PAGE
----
Mark Steel: The decline and fall of England's empire
How long does it take for a nation that once had an empire to come to terms with the fact it's no longer as important as it was? Do people from Rome still go around singing "Carthage, Galls and Southern Spain doo-da, doo-dah?". This is a vital question as we ponder our latest humiliation.
If you see Brazilians, Africans, Koreans or Portuguese watching their football teams, you get lost in an array of colour and silky costumes, of gongs, horns, drums, dancing and celebration before the game even starts. But an English crowd is a human thundercloud of tension, and even if we win we're relieved rather than happy, so it's enjoyable in the same way it's fun to get a letter from the hospital saying they don't think the growth is malignant but they've got to do more tests.
Then we return to bipolar over-optimism, declaring we could still win the World Cup because we beat Slovenia, a nation whose population is smaller than the number we've got unemployed.
The cause of these mood swings could be a lost empire. We're still brought up to believe that for us to come out on top is part of the natural order. It's probably not as bad as when I was at school, when it was insisted we invented everything and ran everything and had the best climate, and teachers would say things like: "And we've got the best insects. Other countries are full of giant poisonous earwigs and gnats that eat your liver but we've got proper insects like greenflies and tiny ants because we know how to keep bugs manageable because we're English."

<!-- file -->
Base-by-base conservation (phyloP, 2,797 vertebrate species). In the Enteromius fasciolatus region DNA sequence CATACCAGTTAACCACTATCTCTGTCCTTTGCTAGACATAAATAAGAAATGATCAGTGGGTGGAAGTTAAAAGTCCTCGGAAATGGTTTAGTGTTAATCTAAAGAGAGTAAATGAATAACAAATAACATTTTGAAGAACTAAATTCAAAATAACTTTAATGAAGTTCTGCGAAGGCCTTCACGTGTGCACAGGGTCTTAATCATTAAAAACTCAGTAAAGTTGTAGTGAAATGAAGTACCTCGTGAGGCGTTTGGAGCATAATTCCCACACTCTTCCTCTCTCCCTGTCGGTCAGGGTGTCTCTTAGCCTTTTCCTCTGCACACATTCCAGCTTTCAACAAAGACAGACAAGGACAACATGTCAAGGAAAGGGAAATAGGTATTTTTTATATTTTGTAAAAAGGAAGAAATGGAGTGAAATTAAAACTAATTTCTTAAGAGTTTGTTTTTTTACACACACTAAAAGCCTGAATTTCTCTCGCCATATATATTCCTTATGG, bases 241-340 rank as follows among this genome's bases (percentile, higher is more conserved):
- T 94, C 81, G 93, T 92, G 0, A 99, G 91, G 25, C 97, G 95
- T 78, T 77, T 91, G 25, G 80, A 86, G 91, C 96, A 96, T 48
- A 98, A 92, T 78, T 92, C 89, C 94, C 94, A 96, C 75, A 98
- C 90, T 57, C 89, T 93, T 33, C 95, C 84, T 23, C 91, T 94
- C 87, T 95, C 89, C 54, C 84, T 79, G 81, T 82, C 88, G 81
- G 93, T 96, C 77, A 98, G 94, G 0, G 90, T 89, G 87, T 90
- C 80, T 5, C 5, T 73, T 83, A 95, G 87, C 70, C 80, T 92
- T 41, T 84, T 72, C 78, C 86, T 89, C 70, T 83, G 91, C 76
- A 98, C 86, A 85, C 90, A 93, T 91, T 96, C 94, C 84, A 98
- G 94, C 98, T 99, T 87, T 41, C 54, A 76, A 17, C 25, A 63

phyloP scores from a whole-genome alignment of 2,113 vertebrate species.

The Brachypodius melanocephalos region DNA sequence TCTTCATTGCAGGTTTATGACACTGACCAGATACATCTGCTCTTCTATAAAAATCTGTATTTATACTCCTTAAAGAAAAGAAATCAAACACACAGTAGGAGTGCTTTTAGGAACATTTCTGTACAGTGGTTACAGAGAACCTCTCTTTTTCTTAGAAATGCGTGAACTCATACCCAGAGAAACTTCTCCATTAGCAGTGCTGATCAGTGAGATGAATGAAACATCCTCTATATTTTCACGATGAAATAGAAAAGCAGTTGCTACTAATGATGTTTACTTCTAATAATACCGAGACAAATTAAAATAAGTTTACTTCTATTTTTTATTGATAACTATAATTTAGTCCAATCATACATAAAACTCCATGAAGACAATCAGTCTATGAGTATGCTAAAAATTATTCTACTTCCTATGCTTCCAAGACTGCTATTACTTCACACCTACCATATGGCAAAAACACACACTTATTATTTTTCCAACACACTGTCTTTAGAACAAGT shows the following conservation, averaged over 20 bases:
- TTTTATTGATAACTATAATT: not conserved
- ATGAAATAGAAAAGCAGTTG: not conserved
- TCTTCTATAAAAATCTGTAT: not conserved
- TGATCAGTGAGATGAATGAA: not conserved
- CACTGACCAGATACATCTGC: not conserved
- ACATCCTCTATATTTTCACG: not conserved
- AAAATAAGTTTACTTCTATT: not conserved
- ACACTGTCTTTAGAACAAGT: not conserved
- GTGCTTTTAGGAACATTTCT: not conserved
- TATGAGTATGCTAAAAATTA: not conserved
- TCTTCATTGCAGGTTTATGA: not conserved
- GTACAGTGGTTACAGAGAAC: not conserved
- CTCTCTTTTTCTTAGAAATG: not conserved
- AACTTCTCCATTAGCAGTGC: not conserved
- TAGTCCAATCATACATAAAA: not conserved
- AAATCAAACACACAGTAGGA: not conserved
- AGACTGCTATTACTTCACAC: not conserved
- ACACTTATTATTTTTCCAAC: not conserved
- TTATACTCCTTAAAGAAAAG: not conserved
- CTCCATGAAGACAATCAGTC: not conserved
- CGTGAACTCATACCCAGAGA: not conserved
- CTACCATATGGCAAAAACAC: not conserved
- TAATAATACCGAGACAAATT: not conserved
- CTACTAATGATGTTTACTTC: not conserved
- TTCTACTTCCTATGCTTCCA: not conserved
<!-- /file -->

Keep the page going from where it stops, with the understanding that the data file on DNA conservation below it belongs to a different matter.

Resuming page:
But it's still in the air that we gave the world civilisation and justice and football so surely we'll win the World Cup even though all rational thought tells us that's impossible. On Sunday morning I heard six separate footballers and commentators say we'd beat Germany because we'd been so bad in the group stages we were bound to get better. That's like a weatherman saying: "Tomorrow will be sweltering hot as all our information points to it being bloody freezing."
But it's not their fault, it's the logic of needing to justify unfounded optimism. The sad reality is that in the last 19 tournaments of World Cups and European championships, the total number of games England have won in the knockout stages is six. And they've been against teams like Denmark, Belgium and Cameroon.
But we bury all that into the subconscious and declare we'll win because we must because didn't we use to run everything and we won it 44 years ago so it's about time, and in the 2554 World Cup there'll be a song that goes, "Set your vocal mode to 'cheers'/For after 588 years/This time England's bringing home the cup."
Other nationalities either whoop with confidence, like Brazil, or squeal because they're delighted to be there, like Japan. But we're caught in a spiral of false expectations and frustration, and ironically if everyone wasn't so pent up about proving our position by winning there'd be more chance of doing so. At least now the tension is usually friendly, and there's a sense we lost not because we were cheated but because we were dreadful. If that sense of reality continues this could prove to be England's most successful World Cup since 1966.
A presenter on XFM asked for texts to send to the team, and instead of blaming the disallowed goal, typical messages were: "That performance was so bad my goat ran away from home in disgust. How am I supposed to feed my family now?" and: "Fabio, on behalf of the country's men, you have metaphorically slept with all our wives."
And almost everyone is looking beyond the game itself for the failure. Newsnight looked at the economic reasons, teachers are blaming the lack of school fields, and The Geologist magazine will probably blame the brittle nature of the Earth's crust under Britain, and demand the FA reinstates the softer Jurassic period. Even so, it's a good job Capello isn't manager of Andy Murray, or he'd probably take him off half way through the third set and replace him with Emile Heskey.